I’ve had this keyboard for quite a while now, so this is a rather late review. But one thing I can say is this keyboard is more durable! I did have another, admittedly drunk, spill incident a few weeks ago. The keyboard stopped working immediately and my heart sank – do I really have to drop $100 or so on ANOTHER mechanical keyboard? Gosh, I’m so irresponsible, how many of these can I destroy? Lol. The next day, I disassembled it, washed the keys while I scrubbed the insides clean with some bleach wipes. I let it all dry, and plugged it back in. It worked! I can’t say the same for my unfortunate Poseidon-Z, but I suspect that every spill is a case-by-case basis and this one wasn’t too severe.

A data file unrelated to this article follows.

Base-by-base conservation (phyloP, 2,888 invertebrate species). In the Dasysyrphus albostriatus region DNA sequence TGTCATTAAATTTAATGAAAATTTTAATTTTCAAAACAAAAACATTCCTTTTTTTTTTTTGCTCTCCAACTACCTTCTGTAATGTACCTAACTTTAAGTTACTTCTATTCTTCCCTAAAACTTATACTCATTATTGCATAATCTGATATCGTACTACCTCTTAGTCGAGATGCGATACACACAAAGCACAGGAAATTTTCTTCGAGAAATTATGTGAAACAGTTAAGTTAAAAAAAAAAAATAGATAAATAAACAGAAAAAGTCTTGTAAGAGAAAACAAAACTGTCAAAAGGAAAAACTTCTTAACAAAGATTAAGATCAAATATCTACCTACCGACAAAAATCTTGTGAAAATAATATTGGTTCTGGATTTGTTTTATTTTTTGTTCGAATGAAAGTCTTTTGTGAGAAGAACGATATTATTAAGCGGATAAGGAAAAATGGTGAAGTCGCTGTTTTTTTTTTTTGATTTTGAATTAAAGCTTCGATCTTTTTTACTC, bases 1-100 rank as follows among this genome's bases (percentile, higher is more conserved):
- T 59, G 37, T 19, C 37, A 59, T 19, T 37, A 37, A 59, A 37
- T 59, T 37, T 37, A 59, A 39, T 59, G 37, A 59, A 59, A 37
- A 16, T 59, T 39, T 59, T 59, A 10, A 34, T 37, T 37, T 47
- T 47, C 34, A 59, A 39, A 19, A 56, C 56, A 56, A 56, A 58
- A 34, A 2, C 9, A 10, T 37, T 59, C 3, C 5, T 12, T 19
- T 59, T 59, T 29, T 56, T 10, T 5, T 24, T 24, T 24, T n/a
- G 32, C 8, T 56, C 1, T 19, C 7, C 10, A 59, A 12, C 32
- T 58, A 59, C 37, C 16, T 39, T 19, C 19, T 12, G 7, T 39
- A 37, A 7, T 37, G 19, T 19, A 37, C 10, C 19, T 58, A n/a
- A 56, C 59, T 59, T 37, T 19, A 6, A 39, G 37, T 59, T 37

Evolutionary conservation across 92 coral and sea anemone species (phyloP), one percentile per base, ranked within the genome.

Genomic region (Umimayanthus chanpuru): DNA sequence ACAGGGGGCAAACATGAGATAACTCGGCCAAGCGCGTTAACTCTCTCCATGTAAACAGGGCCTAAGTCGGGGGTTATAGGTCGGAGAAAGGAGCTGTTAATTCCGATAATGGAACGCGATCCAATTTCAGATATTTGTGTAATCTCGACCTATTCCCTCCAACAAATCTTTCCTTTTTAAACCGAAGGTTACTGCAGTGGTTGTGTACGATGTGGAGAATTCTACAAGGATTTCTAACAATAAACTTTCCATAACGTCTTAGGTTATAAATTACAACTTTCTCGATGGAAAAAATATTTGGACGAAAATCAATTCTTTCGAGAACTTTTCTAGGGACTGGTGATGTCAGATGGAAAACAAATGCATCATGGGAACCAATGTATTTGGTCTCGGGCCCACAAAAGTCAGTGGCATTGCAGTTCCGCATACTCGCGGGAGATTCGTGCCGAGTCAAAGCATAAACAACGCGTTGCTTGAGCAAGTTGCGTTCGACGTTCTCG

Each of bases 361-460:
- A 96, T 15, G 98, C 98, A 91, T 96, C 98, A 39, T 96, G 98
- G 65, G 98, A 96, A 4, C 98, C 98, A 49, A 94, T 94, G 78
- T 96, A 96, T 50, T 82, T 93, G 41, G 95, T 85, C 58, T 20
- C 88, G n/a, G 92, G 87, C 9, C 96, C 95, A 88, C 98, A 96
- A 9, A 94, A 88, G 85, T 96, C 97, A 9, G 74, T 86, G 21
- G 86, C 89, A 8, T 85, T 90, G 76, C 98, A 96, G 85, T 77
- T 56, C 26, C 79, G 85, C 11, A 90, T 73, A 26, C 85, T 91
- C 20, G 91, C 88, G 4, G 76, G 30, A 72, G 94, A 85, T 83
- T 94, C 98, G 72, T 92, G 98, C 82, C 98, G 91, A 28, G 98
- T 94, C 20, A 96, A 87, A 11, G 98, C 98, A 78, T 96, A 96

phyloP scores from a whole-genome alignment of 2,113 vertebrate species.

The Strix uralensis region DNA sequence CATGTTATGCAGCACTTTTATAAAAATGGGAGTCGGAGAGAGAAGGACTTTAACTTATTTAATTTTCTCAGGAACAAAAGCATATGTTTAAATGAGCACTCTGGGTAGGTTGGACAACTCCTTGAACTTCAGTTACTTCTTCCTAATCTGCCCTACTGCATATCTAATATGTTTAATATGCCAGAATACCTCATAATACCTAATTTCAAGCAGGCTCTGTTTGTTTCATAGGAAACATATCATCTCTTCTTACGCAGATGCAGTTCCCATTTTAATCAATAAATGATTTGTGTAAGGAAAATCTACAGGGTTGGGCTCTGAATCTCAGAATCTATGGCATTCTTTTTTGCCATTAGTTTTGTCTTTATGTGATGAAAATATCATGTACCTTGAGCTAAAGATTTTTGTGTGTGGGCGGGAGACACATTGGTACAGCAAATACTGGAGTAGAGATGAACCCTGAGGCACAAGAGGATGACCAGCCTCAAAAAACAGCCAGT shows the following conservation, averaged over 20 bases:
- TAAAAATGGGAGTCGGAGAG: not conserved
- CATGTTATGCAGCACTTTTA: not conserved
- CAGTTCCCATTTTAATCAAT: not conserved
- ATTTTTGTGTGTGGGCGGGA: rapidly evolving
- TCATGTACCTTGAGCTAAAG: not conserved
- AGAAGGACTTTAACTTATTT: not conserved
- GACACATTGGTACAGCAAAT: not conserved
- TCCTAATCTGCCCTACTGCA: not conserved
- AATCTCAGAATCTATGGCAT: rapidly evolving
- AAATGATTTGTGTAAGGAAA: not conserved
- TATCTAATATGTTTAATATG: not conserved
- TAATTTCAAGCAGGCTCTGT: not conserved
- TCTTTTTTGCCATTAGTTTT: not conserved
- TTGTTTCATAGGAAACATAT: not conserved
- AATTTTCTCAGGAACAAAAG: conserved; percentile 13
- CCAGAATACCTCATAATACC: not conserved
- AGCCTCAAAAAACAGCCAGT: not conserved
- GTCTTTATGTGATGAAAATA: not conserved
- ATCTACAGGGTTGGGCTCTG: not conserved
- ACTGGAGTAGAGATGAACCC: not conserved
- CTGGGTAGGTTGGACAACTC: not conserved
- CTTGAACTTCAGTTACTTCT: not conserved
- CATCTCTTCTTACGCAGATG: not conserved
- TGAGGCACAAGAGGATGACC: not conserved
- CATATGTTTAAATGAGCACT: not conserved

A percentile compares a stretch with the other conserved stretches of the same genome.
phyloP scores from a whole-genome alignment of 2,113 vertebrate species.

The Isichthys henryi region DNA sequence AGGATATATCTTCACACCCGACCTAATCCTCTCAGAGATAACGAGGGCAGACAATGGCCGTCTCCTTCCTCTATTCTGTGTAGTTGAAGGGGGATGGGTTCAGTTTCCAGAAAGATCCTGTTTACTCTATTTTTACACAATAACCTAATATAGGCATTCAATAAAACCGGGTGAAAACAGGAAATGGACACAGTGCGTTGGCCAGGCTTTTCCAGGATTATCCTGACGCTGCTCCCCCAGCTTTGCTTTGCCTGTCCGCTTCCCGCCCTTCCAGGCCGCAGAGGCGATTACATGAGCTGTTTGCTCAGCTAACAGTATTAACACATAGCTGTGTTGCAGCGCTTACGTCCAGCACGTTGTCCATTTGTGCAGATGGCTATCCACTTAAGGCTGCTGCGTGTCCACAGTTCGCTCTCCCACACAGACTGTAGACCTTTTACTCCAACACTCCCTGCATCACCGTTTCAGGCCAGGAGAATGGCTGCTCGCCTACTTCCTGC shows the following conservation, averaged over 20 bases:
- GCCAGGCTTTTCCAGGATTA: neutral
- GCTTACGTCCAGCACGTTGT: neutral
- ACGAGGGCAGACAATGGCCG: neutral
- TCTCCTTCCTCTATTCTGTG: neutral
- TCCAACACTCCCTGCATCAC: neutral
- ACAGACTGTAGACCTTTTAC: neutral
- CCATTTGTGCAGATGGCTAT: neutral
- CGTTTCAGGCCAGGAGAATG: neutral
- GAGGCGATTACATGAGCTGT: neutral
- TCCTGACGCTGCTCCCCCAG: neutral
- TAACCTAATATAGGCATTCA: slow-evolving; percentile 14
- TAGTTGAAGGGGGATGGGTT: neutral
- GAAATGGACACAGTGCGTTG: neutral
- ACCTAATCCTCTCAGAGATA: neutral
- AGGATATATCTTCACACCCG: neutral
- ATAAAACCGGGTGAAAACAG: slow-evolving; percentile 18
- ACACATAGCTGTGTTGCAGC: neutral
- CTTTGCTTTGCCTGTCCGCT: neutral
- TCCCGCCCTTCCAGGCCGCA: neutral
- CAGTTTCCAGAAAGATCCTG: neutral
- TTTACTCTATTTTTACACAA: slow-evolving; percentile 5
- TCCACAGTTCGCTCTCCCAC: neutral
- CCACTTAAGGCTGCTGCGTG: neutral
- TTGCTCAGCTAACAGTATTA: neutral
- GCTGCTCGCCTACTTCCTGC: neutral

Overall:

I love the individual back lit keys and their animations, but the “cloud” software is a jerk move on Razer’s part. The Razer Green switches feel great, so no complaints there, but the biggest improvement to the typing experience would be adding the gap to the caps lock key.

Since the lighting is a big selling point for this keyboard, and the software nastily requires the cloud I find it hard to recommend this keyboard. Of course, gamers already deep in the Razer peripheral ecosystem probably already have the Razer Synapse software set up and probably wouldn’t care. But I do. So… hard to recommend based on that, and the lack of the caps-gap. Shame, because the colorization is really cool and the green switches are nice.

 

July 19, 2018 at 4:50 am | Technology Reviews

 

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© Greg Miller, 2009-2018